File No. 893.01/91

Minister Reinsch to the Secretary of State

No. 957

Sir: In connection with my telegram of January 29, 5 p.m., I have the honor to make the following report:

During the early part of January, when the matter of the formal proclamation of the monarchy was being discussed, I was informed by leading Chinese officials that this act would be accompanied by the promulgation of a constitution guaranteeing a representative parliament; or, at least, that a formal and explicit declaration would be made to the effect that the institutions under the monarchy were to include a parliament representative of the people, elected by popular suffrage with a selective qualification, and entrusted with full liberty of discussion and a certain power of financial and general legislation. I was also informed that at the same time a constructive program of governmental action, including financial reform, simplified methods of taxation, large works of public usefulness (such as reclamation and road building), and measures designed to develop agriculture and industry, would be announced concurrently with the promulgation of the monarchy.

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The firm belief was expressed by these officials that the dictatorial power held by His Excellency Yuan Shih-kai will be legally distributed among the various organs of the Government and that after the question of succession to the headship of the State had been definitely settled, the Government could then address itself with undivided energy to the task of administrative reform.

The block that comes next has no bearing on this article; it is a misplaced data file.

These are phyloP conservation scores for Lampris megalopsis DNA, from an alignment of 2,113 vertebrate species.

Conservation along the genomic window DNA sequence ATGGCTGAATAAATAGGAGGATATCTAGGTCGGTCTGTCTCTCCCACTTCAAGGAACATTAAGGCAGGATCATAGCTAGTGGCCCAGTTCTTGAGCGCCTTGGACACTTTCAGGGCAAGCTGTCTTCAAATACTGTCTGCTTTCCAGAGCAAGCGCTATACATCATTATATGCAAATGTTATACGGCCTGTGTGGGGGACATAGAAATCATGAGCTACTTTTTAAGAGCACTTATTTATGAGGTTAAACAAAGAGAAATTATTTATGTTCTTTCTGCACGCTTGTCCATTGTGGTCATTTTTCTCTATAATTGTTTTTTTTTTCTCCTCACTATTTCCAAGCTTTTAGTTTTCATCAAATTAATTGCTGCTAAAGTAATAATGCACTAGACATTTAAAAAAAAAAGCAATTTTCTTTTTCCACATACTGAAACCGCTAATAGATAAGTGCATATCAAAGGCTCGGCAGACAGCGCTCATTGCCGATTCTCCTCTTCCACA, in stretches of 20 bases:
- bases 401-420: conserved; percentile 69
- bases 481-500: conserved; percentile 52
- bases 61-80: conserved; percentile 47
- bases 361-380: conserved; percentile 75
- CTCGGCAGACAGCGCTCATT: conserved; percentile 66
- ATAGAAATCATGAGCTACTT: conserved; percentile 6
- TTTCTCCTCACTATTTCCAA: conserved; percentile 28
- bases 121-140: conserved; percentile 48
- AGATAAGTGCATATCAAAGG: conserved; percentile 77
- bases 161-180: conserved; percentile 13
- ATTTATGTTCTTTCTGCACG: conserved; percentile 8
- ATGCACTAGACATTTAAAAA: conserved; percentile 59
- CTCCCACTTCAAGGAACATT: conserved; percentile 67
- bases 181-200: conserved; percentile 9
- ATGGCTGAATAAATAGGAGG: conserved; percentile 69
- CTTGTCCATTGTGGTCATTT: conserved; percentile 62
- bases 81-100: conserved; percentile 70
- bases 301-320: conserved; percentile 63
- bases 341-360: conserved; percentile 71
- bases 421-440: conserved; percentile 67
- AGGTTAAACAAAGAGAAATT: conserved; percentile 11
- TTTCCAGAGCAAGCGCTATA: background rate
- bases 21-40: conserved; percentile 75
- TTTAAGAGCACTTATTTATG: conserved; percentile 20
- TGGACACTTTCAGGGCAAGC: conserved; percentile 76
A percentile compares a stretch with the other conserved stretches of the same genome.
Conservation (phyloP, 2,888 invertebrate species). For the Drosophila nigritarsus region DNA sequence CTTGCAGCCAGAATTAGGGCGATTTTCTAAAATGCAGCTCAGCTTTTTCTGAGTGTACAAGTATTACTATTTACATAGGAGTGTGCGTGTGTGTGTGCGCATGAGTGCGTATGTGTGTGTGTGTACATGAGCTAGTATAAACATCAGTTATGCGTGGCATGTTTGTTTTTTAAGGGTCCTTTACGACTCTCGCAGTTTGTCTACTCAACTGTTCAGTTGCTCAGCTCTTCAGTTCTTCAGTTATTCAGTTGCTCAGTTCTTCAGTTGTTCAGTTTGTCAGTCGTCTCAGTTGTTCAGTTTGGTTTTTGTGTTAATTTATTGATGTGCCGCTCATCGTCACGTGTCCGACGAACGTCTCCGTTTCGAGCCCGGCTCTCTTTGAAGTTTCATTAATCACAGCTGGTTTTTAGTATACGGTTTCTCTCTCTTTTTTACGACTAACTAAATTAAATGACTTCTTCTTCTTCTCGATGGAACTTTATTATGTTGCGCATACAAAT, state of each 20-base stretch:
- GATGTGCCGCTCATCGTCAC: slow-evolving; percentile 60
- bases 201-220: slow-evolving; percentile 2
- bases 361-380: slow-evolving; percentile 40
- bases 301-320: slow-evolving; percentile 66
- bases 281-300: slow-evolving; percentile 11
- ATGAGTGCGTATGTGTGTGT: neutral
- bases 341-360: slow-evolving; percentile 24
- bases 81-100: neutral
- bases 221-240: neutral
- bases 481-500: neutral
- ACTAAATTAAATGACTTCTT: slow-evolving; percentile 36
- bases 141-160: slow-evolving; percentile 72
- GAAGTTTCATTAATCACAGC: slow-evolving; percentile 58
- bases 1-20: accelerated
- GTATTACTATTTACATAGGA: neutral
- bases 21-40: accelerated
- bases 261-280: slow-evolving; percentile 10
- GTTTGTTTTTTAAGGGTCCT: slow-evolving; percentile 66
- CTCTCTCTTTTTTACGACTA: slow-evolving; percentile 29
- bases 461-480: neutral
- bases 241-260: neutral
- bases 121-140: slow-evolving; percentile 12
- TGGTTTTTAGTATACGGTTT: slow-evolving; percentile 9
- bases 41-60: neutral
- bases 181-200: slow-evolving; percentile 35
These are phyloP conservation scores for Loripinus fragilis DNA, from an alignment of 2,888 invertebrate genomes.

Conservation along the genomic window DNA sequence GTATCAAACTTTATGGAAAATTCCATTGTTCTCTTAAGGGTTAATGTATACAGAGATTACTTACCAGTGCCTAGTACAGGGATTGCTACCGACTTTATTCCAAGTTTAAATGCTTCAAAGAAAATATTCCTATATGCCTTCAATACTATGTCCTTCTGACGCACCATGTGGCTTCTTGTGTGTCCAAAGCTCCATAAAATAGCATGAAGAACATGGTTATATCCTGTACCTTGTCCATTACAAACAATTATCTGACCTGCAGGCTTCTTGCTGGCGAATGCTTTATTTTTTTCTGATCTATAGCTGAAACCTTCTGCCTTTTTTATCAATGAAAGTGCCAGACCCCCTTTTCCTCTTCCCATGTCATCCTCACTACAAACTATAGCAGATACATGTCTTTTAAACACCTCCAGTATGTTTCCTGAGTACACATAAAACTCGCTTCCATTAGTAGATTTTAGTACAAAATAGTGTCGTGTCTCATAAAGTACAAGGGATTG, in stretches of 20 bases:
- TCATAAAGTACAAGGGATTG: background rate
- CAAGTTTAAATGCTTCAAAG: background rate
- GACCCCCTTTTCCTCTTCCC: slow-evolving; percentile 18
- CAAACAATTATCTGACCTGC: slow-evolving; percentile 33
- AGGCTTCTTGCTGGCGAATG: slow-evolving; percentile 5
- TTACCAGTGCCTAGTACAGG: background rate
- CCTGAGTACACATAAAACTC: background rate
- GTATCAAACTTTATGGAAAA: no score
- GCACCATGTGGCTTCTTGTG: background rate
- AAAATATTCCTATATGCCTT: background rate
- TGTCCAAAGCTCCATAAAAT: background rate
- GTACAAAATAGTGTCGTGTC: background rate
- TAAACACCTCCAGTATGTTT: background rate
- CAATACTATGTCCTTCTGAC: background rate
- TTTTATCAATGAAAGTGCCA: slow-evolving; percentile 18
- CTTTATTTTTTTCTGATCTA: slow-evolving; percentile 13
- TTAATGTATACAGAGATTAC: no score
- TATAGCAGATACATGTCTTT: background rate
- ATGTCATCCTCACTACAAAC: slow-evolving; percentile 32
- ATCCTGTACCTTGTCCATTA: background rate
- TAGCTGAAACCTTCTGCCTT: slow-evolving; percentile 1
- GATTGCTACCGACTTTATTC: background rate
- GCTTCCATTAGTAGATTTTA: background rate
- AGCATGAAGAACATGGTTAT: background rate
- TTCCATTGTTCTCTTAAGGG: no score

On the basis of such a program, and in view of the fact that the Government represented the only adequate organization in sight, the Ministers of the countries mentioned in my telegram had expressed their readiness at the proper time to recognize the monarchical government. * * *

The confidential information concerning the Legations of other Powers at Peking, which was at that time in my possession, indicated that they all, with the exception of Japan, considered early recognition desirable; it was, however, doubtful how far the action of the Allied Powers would be determined by the judgment and interests of Japan of this matter.

Towards the middle of January, I was confidentially informed by a member of the Foreign Office that the formal accession to the throne was likely to be set for February 9. On January 23, however, another member of the Foreign Office called and stated that it had been decided to postpone the formal proclamation of the empire. High officials gave, as the reason for this action, the fact that upon the convocation of the Japanese Diet, the Okuma Government would find itself in the face of a violent opposition which would undoubtedly take advantage of the formal creation of the empire in China to cause difficulties to the Japanese Government, which in turn might thereby be impelled to take drastic action in China. In order to give no occasion for such developments, it was stated that the postponement had been decided upon. * * *

I have [etc.]

Paul S. Reinsch